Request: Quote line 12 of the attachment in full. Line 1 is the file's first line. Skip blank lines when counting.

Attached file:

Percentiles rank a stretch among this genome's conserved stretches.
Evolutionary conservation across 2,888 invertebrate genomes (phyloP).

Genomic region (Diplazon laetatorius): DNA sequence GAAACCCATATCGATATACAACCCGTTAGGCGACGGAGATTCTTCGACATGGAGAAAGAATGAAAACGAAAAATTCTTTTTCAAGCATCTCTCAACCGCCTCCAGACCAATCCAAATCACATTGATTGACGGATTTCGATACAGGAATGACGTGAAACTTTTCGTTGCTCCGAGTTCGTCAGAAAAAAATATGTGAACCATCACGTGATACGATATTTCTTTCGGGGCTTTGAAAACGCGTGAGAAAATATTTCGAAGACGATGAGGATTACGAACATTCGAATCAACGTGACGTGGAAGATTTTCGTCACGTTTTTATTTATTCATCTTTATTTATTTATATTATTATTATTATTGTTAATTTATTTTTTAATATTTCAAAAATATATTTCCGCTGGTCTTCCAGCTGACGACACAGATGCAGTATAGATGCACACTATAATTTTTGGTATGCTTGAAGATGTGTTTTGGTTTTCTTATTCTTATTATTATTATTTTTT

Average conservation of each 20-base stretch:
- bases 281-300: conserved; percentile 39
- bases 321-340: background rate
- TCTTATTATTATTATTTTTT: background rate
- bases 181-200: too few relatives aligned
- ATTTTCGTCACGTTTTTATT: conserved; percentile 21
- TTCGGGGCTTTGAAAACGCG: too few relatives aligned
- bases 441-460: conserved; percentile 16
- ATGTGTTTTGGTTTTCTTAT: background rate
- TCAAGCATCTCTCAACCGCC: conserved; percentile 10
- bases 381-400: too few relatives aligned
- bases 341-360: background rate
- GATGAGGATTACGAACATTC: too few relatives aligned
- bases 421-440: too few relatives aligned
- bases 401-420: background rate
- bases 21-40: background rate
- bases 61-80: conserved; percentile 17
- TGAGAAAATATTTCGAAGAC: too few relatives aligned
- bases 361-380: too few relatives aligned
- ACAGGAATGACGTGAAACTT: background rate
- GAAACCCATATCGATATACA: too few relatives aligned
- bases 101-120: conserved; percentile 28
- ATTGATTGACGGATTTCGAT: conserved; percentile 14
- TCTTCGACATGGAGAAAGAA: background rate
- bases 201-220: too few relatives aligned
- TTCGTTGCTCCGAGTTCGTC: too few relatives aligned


- ATGTGTTTTGGTTTTCTTAT: background rate